The T/F 2013 “Revolving Doors” panel brought together two filmmakers with work traversing the fuzzy boundary between fiction and documentary. Sarah Gavron spent a year in a remote Greenland community creating her doc Village at the End of the World (T/F 2013) and is currently developing Suffragette, a fictional film staring Carey Mulligan as an early feminist foot solider. Joshua Marston is responsible for the grounded, reality-infused films Maria Full of Grace and The Forgiveness of Blood. In conversation with moderator Eugene Hernandez, the pair tried to discover just what the two branches of cinema have to say to one another. How do fictional films capture the documentary “sense of discovery”? How does a documentary “honestly” utilize fictional elements? Do “based on a true story” movies cheat?
These Birds Walk throws us into the chaotic world of the Pakistan’s lost boys, observing the residents and employees of one of the Edhi Foundation’s shelters for homeless and runaway children. The film’s poetic grace mirrors the startling eloquence of the children themselves, as face their predicament and search for something to hope for.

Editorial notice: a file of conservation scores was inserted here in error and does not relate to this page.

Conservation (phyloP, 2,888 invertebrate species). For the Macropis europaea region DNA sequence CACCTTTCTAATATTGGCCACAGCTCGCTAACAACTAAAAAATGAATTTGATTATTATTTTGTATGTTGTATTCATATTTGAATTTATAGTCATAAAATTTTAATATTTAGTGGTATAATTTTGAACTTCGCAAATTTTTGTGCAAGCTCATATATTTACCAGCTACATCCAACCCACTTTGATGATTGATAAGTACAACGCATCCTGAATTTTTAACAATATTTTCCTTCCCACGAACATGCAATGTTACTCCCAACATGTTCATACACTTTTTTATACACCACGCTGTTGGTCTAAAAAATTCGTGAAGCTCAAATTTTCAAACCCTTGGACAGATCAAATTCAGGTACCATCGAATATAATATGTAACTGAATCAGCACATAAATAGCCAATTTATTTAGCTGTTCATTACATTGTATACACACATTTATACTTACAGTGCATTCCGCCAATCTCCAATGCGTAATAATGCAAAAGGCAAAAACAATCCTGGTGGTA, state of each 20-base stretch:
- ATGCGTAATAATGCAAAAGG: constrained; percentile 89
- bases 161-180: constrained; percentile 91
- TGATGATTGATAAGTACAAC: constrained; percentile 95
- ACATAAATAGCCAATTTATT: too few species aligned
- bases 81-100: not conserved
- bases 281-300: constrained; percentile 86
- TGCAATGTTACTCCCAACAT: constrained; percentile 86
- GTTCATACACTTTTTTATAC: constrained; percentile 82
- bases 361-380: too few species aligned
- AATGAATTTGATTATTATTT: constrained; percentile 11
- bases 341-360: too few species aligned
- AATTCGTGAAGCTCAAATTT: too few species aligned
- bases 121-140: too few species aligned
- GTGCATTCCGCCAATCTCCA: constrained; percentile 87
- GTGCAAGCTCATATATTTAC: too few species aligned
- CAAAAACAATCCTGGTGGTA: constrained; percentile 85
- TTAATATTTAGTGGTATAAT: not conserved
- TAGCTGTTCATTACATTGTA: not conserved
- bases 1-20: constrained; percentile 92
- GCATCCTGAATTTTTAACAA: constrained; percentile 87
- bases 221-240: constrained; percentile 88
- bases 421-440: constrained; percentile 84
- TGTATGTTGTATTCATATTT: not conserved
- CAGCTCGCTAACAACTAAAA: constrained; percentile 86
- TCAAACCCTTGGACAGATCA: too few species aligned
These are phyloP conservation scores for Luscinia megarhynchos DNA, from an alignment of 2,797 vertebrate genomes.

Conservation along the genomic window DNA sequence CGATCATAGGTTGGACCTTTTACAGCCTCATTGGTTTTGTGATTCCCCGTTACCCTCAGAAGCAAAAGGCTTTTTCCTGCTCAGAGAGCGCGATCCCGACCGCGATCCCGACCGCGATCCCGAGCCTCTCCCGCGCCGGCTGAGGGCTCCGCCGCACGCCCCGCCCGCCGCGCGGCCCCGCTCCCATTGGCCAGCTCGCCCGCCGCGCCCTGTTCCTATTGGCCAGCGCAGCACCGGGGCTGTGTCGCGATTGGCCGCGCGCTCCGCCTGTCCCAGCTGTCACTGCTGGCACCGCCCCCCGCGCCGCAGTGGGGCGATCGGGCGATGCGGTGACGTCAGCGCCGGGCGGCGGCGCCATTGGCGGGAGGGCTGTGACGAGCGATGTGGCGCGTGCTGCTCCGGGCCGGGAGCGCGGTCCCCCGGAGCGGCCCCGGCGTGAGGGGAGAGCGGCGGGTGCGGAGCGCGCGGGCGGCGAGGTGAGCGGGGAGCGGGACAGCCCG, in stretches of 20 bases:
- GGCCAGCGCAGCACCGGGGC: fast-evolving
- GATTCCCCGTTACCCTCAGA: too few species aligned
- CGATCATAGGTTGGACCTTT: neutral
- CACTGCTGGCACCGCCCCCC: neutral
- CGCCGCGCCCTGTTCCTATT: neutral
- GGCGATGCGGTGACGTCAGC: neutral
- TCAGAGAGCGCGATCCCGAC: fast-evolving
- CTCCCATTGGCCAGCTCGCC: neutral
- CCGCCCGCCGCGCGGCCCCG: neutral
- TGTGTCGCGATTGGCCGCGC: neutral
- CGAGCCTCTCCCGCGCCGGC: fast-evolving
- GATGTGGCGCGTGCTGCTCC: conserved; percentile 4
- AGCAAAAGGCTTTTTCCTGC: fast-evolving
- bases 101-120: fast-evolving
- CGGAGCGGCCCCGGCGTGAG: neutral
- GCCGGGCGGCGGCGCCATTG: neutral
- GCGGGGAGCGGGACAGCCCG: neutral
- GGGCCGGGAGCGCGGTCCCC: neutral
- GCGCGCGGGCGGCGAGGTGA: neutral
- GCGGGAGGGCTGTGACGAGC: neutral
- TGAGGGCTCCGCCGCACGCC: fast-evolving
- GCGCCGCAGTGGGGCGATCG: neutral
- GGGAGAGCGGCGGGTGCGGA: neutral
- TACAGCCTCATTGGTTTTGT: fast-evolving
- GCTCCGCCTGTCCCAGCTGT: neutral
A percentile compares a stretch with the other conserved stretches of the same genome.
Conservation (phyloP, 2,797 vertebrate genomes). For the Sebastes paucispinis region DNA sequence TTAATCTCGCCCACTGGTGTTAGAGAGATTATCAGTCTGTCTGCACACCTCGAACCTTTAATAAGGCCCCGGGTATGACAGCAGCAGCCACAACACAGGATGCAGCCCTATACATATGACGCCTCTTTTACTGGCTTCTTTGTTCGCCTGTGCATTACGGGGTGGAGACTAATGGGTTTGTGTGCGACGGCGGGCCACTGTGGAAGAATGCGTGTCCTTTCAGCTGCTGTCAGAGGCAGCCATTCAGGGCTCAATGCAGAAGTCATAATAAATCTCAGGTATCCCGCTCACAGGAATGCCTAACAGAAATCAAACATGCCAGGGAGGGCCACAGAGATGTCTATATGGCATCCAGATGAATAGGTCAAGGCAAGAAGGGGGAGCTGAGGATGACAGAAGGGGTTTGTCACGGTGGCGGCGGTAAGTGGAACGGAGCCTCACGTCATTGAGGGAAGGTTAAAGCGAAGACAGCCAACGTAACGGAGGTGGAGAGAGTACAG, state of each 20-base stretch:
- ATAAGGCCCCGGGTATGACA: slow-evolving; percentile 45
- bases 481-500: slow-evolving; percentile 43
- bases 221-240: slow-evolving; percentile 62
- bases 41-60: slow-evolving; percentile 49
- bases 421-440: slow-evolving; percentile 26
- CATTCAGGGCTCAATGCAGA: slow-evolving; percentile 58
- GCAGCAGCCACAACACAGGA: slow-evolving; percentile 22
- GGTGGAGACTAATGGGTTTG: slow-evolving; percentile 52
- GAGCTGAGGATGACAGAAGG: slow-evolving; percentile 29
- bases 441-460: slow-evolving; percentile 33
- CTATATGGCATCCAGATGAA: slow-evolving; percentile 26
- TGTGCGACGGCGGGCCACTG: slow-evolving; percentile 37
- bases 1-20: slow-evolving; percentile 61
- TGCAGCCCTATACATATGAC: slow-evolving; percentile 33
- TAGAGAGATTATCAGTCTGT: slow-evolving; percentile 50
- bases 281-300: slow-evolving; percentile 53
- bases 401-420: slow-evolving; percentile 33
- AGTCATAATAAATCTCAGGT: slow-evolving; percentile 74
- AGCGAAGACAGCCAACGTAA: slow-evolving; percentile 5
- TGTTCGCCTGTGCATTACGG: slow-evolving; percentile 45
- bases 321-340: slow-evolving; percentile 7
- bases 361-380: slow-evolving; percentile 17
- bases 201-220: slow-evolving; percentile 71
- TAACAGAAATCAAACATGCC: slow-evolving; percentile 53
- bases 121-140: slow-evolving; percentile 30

These Birds Walk is the first film to play True/False two years in a row, in 2012 as a work-in-progrss and in 2013 as a completed film. Just yesterday it captured the coveted Black Pearl Award at the Abu Dhabi Film Festival. Now New Yorkers can see the film for the for themselves at Village East Cinema.
John Oursler at The Village Voice called These Birds Walk “a touching portrait of youthful resilience” while at The Dissolve Scott Tobias declared the film “essential viewing”. And on Indiewire, co-directors Omar Mullick and Bassam Tariq offered compelling advice on how to make a documentary rise above the “social issues” cliches.
But perhaps the best endorsement for the film is this trailer, which captures These Birds Walk‘s masterful scoring and photography.